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Contact: Anthony Trewavas, Institute of Cell and Molecular Biology +44 (0)131 6505328
                email: trewavas@ed.ac.uk

LONDON June 1, 2000 - Commenting on the public opinion of agricultural biotechnology in the UK, Dr. C. S. Prakash, founder of AgBioWorld and director of the Center for Plant Biotechnology Research at Tuskegee University, invited scientists in this field to seek opportunities in the developing world where they are wanted and needed. "The work of many British scientists is being hindered or stopped altogether by activists, celebrities and policy-makers who have demonized this technology in favor of low-yielding organic agriculture," said Prakash. "Working in the developing world will allow these scientists to study important regional problems in countries where they are appreciated."

Prakash will be speaking Friday, June 2, from 10:00 a.m. to 12:00 noon at the Royal Agricultural College, Cirencester, Gloucestershire at a panel called "Can Agricultural Biotechnology Live with Organic Agriculture?" For more information, call Professor Paul Davies at +44 (0)1285 652531.

Dr. Prakash cited the case of Axis Genetics, a British firm which was developing gene-spliced plants to produce edible vaccines until it was forced out of business after protests over bioengineered food scared off investors. "The campaigns being led by narrow interest groups against the use of biotechnology are causing a brain-drain in Great Britain, and I encourage scientists who are working on genetically enhanced crops to study locally the soils, insects and diseases found in the countries where they are needed the most."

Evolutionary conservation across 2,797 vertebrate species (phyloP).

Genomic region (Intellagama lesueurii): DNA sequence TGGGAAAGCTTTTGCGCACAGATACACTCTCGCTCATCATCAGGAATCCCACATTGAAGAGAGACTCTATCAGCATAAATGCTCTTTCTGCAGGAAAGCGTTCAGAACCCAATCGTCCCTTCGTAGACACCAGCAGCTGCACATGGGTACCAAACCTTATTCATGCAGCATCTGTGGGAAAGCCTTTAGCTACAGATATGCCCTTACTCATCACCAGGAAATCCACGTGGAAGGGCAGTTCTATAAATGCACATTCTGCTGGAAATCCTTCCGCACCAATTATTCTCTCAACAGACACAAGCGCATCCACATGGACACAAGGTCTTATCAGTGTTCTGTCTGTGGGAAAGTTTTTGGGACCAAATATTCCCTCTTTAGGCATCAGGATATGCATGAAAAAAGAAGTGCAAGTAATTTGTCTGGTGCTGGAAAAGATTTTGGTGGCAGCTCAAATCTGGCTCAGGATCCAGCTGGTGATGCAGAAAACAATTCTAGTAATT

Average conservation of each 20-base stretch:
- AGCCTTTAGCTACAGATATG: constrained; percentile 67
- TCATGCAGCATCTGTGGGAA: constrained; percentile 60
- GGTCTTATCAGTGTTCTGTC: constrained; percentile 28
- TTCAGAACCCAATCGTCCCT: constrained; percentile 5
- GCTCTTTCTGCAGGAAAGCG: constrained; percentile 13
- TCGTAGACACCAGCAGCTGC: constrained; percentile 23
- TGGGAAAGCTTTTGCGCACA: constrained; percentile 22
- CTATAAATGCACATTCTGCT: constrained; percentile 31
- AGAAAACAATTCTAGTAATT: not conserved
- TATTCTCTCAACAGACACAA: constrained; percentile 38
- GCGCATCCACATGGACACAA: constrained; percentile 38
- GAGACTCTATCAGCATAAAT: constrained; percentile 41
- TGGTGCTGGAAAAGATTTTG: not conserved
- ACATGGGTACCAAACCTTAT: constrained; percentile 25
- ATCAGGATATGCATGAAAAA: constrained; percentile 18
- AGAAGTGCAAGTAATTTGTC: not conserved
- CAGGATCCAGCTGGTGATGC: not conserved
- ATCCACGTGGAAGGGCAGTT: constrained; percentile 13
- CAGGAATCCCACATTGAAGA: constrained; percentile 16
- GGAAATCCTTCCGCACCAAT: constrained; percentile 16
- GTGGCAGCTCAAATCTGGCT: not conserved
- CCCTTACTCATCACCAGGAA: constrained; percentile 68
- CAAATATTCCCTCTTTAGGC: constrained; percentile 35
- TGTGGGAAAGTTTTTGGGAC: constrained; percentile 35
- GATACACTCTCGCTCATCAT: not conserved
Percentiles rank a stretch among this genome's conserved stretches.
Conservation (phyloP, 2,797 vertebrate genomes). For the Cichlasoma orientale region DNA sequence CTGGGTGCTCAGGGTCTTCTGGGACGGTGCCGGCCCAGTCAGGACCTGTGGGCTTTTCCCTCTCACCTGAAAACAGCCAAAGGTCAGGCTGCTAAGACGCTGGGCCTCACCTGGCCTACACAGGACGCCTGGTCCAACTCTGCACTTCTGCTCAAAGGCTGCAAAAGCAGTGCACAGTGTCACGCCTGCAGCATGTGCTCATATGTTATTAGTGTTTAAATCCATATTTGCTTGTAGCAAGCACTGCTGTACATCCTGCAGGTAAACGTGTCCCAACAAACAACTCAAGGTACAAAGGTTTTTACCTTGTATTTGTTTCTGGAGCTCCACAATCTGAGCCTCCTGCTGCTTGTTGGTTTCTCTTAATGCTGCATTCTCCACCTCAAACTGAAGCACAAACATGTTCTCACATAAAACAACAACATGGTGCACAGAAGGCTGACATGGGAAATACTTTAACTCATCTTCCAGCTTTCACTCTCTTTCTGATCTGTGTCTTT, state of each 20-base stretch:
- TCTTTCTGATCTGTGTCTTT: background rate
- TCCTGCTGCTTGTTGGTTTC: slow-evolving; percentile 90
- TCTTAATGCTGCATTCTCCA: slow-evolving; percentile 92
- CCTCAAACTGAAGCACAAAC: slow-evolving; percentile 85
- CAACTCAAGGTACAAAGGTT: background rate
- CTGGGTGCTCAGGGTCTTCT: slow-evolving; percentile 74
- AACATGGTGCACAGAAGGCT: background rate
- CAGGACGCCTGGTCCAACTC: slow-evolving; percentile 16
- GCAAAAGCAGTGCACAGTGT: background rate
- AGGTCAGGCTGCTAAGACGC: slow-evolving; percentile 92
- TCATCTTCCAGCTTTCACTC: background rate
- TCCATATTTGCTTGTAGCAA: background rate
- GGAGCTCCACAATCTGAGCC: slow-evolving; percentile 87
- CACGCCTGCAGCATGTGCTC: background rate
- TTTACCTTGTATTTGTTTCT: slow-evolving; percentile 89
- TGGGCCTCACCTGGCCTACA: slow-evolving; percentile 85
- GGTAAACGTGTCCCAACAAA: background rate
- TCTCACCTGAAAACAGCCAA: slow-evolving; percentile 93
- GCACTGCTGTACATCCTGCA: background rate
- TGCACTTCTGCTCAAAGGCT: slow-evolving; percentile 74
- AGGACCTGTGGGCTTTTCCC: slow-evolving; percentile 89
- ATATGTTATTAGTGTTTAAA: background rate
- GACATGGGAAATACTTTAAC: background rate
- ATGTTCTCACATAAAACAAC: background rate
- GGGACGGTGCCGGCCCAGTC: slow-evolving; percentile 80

In order to further encourage this, Dr. Prakash has invited scientists to use his web site, http://www.agbioworld.org, to communicate with research centres in the developing countries. "In the near future I hope to have a section on the web where research institutions can post job listings so they can locate talent more easily."

Biotech crops are gaining more and more acceptance in Asian countries such as China, where Bt cotton, an insect-resistant strain, is becoming popular among farmers who wish to save on pesticide costs. Indian authorities have also recently granted permission for large-scale field trials and seed production of Bt cotton. And Florence Wambugu, a leading African plant geneticist, said in a recent interview with New Scientist, "In Africa GM food could almost literally weed out poverty."

"There are currently 1.3 billion people living on less than $1 a day who care only about finding their next day's meal. Biotechnology is one of the best hopes for solving their food needs today, when we have 6 billion people, and certainly in the next 30 to 50 years, when there will be 9 billion on the globe," Prakash said. "But none of these benefits will be realized if Western-generated fears about biotechnology halt research funding."